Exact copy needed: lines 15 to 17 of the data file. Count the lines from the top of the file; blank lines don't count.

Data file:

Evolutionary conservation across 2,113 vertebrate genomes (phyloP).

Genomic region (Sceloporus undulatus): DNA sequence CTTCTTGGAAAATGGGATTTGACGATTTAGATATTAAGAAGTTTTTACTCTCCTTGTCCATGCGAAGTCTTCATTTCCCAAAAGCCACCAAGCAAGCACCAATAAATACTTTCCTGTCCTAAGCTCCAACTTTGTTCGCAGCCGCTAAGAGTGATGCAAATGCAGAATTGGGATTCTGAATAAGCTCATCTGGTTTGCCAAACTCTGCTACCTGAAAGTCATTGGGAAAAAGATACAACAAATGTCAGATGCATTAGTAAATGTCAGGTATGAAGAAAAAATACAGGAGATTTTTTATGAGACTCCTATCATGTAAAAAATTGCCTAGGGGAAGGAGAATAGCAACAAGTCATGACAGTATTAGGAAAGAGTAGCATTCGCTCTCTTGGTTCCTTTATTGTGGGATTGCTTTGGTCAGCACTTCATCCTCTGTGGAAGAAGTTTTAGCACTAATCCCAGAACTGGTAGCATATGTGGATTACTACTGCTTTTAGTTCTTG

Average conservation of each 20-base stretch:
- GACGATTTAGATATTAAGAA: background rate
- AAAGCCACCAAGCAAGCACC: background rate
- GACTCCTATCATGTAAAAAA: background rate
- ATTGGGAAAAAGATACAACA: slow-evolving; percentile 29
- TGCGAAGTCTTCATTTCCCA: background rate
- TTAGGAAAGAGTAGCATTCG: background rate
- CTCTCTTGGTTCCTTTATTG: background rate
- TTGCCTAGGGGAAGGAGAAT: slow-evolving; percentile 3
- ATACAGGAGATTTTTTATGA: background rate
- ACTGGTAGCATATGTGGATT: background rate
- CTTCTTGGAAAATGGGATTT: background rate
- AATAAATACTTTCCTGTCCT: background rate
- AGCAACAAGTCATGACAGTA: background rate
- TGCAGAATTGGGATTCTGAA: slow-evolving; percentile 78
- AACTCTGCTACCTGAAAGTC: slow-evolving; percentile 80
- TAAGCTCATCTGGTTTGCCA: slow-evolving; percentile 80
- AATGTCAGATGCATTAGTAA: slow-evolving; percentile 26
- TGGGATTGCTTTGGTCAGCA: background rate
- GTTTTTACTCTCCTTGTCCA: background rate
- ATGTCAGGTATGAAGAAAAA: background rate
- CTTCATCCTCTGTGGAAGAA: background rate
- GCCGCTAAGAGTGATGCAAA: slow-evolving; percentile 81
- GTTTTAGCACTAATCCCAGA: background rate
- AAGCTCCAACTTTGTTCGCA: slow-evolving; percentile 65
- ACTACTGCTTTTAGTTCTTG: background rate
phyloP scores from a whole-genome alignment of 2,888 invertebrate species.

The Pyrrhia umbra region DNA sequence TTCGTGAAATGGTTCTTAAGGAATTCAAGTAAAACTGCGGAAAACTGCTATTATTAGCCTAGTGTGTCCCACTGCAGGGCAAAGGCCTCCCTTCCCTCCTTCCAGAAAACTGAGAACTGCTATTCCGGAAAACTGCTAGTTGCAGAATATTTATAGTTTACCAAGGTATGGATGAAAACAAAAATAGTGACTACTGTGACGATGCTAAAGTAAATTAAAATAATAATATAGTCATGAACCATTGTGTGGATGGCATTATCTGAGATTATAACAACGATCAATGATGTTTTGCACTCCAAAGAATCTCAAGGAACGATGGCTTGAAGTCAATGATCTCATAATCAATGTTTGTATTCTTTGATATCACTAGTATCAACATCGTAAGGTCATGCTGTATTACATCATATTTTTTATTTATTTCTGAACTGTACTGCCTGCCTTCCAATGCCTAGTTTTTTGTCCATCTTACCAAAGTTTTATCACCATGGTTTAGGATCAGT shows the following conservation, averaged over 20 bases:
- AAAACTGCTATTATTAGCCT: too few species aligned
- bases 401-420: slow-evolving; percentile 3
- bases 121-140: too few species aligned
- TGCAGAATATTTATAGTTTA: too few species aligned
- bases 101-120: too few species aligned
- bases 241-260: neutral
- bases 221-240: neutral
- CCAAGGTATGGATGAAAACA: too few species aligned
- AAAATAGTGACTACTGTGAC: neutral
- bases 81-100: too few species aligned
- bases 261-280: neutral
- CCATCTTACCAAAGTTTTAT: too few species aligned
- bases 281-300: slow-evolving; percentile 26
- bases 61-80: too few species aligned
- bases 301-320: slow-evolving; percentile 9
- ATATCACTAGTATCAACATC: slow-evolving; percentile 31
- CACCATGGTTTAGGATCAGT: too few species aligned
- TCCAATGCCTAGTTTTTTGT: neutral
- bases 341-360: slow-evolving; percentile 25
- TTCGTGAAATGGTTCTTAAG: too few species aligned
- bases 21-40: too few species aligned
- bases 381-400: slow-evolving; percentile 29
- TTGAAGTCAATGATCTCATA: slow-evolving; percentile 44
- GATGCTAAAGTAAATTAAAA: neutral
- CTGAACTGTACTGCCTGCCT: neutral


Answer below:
- AATAAATACTTTCCTGTCCT: background rate
- AGCAACAAGTCATGACAGTA: background rate
- TGCAGAATTGGGATTCTGAA: slow-evolving; percentile 78